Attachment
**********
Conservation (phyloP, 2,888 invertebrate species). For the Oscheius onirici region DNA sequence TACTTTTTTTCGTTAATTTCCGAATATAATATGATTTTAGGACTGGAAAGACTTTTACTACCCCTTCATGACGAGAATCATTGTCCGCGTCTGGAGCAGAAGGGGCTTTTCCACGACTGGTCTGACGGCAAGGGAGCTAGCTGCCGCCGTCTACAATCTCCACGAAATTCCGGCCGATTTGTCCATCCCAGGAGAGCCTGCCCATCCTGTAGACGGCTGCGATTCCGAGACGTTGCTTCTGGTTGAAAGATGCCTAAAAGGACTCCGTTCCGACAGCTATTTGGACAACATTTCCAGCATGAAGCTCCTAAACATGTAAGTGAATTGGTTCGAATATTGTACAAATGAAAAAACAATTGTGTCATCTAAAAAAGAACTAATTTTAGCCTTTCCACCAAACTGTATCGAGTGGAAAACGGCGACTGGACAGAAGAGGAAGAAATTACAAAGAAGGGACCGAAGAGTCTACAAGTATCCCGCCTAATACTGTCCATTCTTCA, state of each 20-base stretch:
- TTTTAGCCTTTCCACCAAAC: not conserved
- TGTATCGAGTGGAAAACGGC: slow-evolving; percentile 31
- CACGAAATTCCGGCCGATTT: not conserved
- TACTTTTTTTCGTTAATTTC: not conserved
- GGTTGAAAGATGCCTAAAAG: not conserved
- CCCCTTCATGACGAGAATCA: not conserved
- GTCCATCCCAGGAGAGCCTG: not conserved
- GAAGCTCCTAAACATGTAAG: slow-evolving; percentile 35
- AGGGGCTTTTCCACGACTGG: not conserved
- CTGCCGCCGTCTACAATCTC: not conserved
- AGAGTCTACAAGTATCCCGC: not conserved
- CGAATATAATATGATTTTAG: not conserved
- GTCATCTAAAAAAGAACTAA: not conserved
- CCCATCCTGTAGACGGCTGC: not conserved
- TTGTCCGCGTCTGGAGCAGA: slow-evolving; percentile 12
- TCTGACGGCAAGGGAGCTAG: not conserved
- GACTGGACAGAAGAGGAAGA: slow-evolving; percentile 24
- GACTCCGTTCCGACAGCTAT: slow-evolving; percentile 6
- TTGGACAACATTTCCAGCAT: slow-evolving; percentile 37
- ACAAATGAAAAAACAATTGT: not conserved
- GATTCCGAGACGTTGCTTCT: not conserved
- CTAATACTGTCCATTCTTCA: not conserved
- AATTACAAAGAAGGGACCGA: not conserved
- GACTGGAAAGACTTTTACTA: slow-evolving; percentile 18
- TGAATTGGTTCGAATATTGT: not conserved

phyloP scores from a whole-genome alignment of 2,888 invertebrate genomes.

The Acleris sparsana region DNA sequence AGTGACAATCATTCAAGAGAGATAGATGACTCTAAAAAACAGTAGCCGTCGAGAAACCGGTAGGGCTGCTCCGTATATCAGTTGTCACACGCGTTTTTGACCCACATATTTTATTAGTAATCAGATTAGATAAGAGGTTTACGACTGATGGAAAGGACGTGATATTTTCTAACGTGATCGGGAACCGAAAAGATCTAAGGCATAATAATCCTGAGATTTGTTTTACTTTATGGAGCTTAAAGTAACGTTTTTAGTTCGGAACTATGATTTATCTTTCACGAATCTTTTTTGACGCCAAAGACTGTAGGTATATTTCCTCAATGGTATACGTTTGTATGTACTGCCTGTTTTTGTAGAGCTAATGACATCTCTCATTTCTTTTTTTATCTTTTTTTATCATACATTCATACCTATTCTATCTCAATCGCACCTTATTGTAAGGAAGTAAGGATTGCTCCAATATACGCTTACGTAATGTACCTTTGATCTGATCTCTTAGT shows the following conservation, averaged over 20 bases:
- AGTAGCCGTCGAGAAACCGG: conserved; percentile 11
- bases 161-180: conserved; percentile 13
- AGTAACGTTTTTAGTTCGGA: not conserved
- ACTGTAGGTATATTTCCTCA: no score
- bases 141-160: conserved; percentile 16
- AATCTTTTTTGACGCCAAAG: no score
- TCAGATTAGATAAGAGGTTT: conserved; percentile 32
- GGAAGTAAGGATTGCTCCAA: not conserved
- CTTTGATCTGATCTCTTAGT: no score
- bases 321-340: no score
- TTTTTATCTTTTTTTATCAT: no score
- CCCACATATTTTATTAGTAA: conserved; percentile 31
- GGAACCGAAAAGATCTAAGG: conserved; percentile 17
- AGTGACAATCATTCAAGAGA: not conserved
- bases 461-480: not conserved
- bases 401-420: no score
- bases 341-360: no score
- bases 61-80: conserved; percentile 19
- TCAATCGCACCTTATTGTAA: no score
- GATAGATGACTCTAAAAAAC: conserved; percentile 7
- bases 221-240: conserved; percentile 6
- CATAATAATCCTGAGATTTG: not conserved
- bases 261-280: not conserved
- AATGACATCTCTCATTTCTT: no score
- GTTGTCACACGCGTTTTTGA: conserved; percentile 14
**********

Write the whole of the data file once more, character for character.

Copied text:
Conservation (phyloP, 2,888 invertebrate species). For the Oscheius onirici region DNA sequence TACTTTTTTTCGTTAATTTCCGAATATAATATGATTTTAGGACTGGAAAGACTTTTACTACCCCTTCATGACGAGAATCATTGTCCGCGTCTGGAGCAGAAGGGGCTTTTCCACGACTGGTCTGACGGCAAGGGAGCTAGCTGCCGCCGTCTACAATCTCCACGAAATTCCGGCCGATTTGTCCATCCCAGGAGAGCCTGCCCATCCTGTAGACGGCTGCGATTCCGAGACGTTGCTTCTGGTTGAAAGATGCCTAAAAGGACTCCGTTCCGACAGCTATTTGGACAACATTTCCAGCATGAAGCTCCTAAACATGTAAGTGAATTGGTTCGAATATTGTACAAATGAAAAAACAATTGTGTCATCTAAAAAAGAACTAATTTTAGCCTTTCCACCAAACTGTATCGAGTGGAAAACGGCGACTGGACAGAAGAGGAAGAAATTACAAAGAAGGGACCGAAGAGTCTACAAGTATCCCGCCTAATACTGTCCATTCTTCA, state of each 20-base stretch:
- TTTTAGCCTTTCCACCAAAC: not conserved
- TGTATCGAGTGGAAAACGGC: slow-evolving; percentile 31
- CACGAAATTCCGGCCGATTT: not conserved
- TACTTTTTTTCGTTAATTTC: not conserved
- GGTTGAAAGATGCCTAAAAG: not conserved
- CCCCTTCATGACGAGAATCA: not conserved
- GTCCATCCCAGGAGAGCCTG: not conserved
- GAAGCTCCTAAACATGTAAG: slow-evolving; percentile 35
- AGGGGCTTTTCCACGACTGG: not conserved
- CTGCCGCCGTCTACAATCTC: not conserved
- AGAGTCTACAAGTATCCCGC: not conserved
- CGAATATAATATGATTTTAG: not conserved
- GTCATCTAAAAAAGAACTAA: not conserved
- CCCATCCTGTAGACGGCTGC: not conserved
- TTGTCCGCGTCTGGAGCAGA: slow-evolving; percentile 12
- TCTGACGGCAAGGGAGCTAG: not conserved
- GACTGGACAGAAGAGGAAGA: slow-evolving; percentile 24
- GACTCCGTTCCGACAGCTAT: slow-evolving; percentile 6
- TTGGACAACATTTCCAGCAT: slow-evolving; percentile 37
- ACAAATGAAAAAACAATTGT: not conserved
- GATTCCGAGACGTTGCTTCT: not conserved
- CTAATACTGTCCATTCTTCA: not conserved
- AATTACAAAGAAGGGACCGA: not conserved
- GACTGGAAAGACTTTTACTA: slow-evolving; percentile 18
- TGAATTGGTTCGAATATTGT: not conserved

phyloP scores from a whole-genome alignment of 2,888 invertebrate genomes.

The Acleris sparsana region DNA sequence AGTGACAATCATTCAAGAGAGATAGATGACTCTAAAAAACAGTAGCCGTCGAGAAACCGGTAGGGCTGCTCCGTATATCAGTTGTCACACGCGTTTTTGACCCACATATTTTATTAGTAATCAGATTAGATAAGAGGTTTACGACTGATGGAAAGGACGTGATATTTTCTAACGTGATCGGGAACCGAAAAGATCTAAGGCATAATAATCCTGAGATTTGTTTTACTTTATGGAGCTTAAAGTAACGTTTTTAGTTCGGAACTATGATTTATCTTTCACGAATCTTTTTTGACGCCAAAGACTGTAGGTATATTTCCTCAATGGTATACGTTTGTATGTACTGCCTGTTTTTGTAGAGCTAATGACATCTCTCATTTCTTTTTTTATCTTTTTTTATCATACATTCATACCTATTCTATCTCAATCGCACCTTATTGTAAGGAAGTAAGGATTGCTCCAATATACGCTTACGTAATGTACCTTTGATCTGATCTCTTAGT shows the following conservation, averaged over 20 bases:
- AGTAGCCGTCGAGAAACCGG: conserved; percentile 11
- bases 161-180: conserved; percentile 13
- AGTAACGTTTTTAGTTCGGA: not conserved
- ACTGTAGGTATATTTCCTCA: no score
- bases 141-160: conserved; percentile 16
- AATCTTTTTTGACGCCAAAG: no score
- TCAGATTAGATAAGAGGTTT: conserved; percentile 32
- GGAAGTAAGGATTGCTCCAA: not conserved
- CTTTGATCTGATCTCTTAGT: no score
- bases 321-340: no score
- TTTTTATCTTTTTTTATCAT: no score
- CCCACATATTTTATTAGTAA: conserved; percentile 31
- GGAACCGAAAAGATCTAAGG: conserved; percentile 17
- AGTGACAATCATTCAAGAGA: not conserved
- bases 461-480: not conserved
- bases 401-420: no score
- bases 341-360: no score
- bases 61-80: conserved; percentile 19
- TCAATCGCACCTTATTGTAA: no score
- GATAGATGACTCTAAAAAAC: conserved; percentile 7
- bases 221-240: conserved; percentile 6
- CATAATAATCCTGAGATTTG: not conserved
- bases 261-280: not conserved
- AATGACATCTCTCATTTCTT: no score
- GTTGTCACACGCGTTTTTGA: conserved; percentile 14